Fire lines are drawn on both flanks and worked toward the head of the fire to pinch it off. "Flanking it means you're working the sides of the fire and working it in," Eckstein said.
The fire line is the most common method of suppression. When conditions demand, the control lines are located along natural breaks in the topography or at a distance from the main fire.
More than 250 deaths
In theory, it should work, but there are many factors to consider in fighting fires. Since 1926, 250 wildland firefighters have died fighting fires in the United States. Last weekend's class members saw videos on how the firefighters were caught off guard, and talked about what went wrong.
The rural fire fighters were taught to think of safety first and comfort second, and to understand that everything can change in an instant.
"The greatest influence is the wind," Eckstein said. "It bends the flames over and adds oxygen."
One of the most important things firefighters have to think about is the weather. Which way is the wind blowing? How hot is it? How dry? Is there a storm or a front coming in? Are there cumulus clouds building up and is the air unstable?
Did the fire start during the hot, dry part of the day from 10 a.m. to 6 p.m.? If so, it'll be more of a problem.
Planning, logistics, finance, safety -- the setup is like an army and, basically, the army is doing battle with one of nature's most terrifying and mystifying forces.
Many of the firefighters with the Payson Ranger District have been doing the work for more than a decade. They share a fascination for the work they do. When they talk about the fires they've been on, they talk about the taste, the smell, the permeating qualities of smoke -- they talk about a respect that is tempered by fear. There is also a sense of camaraderie.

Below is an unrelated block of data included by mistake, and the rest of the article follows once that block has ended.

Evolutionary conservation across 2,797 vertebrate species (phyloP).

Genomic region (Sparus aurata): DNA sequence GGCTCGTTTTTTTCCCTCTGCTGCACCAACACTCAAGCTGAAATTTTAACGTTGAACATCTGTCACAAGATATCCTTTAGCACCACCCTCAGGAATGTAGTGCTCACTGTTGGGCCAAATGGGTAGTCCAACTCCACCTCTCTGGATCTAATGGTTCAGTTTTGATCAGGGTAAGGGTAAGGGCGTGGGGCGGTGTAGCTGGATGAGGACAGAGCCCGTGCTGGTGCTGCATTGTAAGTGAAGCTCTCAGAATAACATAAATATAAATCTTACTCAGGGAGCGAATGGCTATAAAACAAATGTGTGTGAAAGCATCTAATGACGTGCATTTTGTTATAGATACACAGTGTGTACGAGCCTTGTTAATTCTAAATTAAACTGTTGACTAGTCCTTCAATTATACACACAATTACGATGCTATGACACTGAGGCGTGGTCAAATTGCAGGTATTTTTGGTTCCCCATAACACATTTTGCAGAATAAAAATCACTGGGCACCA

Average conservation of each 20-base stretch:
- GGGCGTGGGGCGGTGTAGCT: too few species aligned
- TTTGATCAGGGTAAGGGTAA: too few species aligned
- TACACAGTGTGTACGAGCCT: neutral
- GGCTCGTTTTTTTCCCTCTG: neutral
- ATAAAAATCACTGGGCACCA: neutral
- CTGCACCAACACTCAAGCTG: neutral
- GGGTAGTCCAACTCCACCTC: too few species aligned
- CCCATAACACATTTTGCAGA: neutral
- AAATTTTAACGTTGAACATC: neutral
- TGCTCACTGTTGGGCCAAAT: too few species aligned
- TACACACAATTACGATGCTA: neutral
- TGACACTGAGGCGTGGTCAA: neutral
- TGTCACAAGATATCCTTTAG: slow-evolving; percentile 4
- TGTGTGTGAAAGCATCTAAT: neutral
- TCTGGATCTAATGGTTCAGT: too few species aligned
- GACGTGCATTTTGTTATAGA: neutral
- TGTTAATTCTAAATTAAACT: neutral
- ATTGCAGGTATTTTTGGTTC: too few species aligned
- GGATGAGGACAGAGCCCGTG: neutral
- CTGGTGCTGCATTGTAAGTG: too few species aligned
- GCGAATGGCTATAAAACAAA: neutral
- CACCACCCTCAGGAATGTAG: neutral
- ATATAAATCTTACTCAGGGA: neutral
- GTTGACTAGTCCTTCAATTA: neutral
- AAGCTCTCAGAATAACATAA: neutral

Taking it all in
The training provided a lot to think about for the 20 rural firefighters. On the final day of the class, they had a practice exercise and lit a prescribed burn at a nearby campground in Christopher Creek.
The light, dry fuel, which was mostly grasses, took off quickly. The firefighters watched as the wind shifted from side to side, pushing the flames toward the road to the north.
Tom Pearson, Mike Henderson, and Swede Carlson, with Payson Ranger District's Engine 46, were on hand to help the rural firefighters flank the fire.
"We flanked it on both sides, using the road as an anchor point, started at the heel and went at it from both flanks toward the head of the fire," Eckstein said.
The class did a dry mop-up and a wet mop-up using backpack pumps and hose. They also practiced the use of fire shelters, and hoped they would never be in a position to use them.
Mutual aid agreements
The rural firefighters have a mutual aid agreement in place and they will go when and where they're called.
Restrictions in the forest are almost guaranteed this summer and forest closures may be necessary in areas north of Highline and the Rim, Eckstein said. "We've even had fires start from metal horseshoes when it's extra dry."
"If we don't get everybody rolling right away, we're going to lose one. We're going to just call out the troops and get 'em in there. The whole thing is, on a year like this -- get all the resources coming."